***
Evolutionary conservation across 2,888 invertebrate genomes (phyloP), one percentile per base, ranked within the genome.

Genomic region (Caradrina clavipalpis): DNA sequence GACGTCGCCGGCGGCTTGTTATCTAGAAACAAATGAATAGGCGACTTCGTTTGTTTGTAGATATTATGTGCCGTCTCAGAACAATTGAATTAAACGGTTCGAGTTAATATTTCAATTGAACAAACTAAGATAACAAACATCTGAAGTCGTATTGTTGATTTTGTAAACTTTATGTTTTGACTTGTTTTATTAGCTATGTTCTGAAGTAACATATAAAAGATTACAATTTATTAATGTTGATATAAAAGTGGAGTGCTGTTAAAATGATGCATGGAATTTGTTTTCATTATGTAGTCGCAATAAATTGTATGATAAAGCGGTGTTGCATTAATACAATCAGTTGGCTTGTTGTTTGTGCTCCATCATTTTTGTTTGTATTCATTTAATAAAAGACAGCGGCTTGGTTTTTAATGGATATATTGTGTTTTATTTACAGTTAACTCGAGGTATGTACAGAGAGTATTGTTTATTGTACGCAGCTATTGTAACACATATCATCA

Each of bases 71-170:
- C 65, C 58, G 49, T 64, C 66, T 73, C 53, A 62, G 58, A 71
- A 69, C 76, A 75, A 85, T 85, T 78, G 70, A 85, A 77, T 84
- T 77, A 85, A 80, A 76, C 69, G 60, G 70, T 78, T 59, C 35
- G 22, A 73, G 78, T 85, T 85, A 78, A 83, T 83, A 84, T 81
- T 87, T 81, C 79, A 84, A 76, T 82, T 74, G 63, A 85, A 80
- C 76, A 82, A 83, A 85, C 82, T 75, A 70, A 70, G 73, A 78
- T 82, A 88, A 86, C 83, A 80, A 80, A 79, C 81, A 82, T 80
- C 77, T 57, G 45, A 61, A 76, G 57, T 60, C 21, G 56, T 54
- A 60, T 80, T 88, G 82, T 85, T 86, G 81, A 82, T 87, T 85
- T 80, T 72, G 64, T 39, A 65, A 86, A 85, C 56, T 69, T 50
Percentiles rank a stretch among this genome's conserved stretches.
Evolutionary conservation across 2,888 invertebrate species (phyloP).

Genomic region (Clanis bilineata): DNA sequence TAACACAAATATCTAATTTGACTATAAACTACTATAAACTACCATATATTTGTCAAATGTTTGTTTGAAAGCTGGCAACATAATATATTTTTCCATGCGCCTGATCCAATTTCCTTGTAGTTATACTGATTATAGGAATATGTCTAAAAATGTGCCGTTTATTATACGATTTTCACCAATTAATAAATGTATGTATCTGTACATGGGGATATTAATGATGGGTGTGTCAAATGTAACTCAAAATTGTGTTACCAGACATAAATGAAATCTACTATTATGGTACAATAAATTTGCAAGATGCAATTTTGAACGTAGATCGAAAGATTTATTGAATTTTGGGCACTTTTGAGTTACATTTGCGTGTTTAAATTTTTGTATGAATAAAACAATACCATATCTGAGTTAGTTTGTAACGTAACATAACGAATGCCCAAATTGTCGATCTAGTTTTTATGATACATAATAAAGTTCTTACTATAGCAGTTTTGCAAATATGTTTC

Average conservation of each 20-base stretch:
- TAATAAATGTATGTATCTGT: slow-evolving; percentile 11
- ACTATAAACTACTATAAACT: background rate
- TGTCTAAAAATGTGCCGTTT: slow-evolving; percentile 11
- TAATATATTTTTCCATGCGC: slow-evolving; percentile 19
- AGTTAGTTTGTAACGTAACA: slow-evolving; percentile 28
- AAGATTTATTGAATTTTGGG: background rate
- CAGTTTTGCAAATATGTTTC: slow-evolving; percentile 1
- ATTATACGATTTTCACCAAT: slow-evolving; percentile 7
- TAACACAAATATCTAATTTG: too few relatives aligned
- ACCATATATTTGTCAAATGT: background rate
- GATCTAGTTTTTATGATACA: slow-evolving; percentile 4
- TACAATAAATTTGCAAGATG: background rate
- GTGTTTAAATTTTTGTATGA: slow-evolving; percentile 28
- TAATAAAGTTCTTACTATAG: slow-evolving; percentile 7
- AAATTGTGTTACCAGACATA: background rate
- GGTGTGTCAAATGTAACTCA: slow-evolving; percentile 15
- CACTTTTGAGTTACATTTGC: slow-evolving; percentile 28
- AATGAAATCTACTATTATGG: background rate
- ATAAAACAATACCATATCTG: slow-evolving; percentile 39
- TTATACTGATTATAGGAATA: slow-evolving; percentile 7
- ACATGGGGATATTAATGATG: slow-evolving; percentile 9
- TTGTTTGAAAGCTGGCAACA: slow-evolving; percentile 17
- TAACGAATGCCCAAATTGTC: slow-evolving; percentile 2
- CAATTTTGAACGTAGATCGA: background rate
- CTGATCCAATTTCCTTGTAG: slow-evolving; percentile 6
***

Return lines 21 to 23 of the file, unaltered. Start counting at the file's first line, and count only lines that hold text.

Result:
- TAATATATTTTTCCATGCGC: slow-evolving; percentile 19
- AGTTAGTTTGTAACGTAACA: slow-evolving; percentile 28
- AAGATTTATTGAATTTTGGG: background rate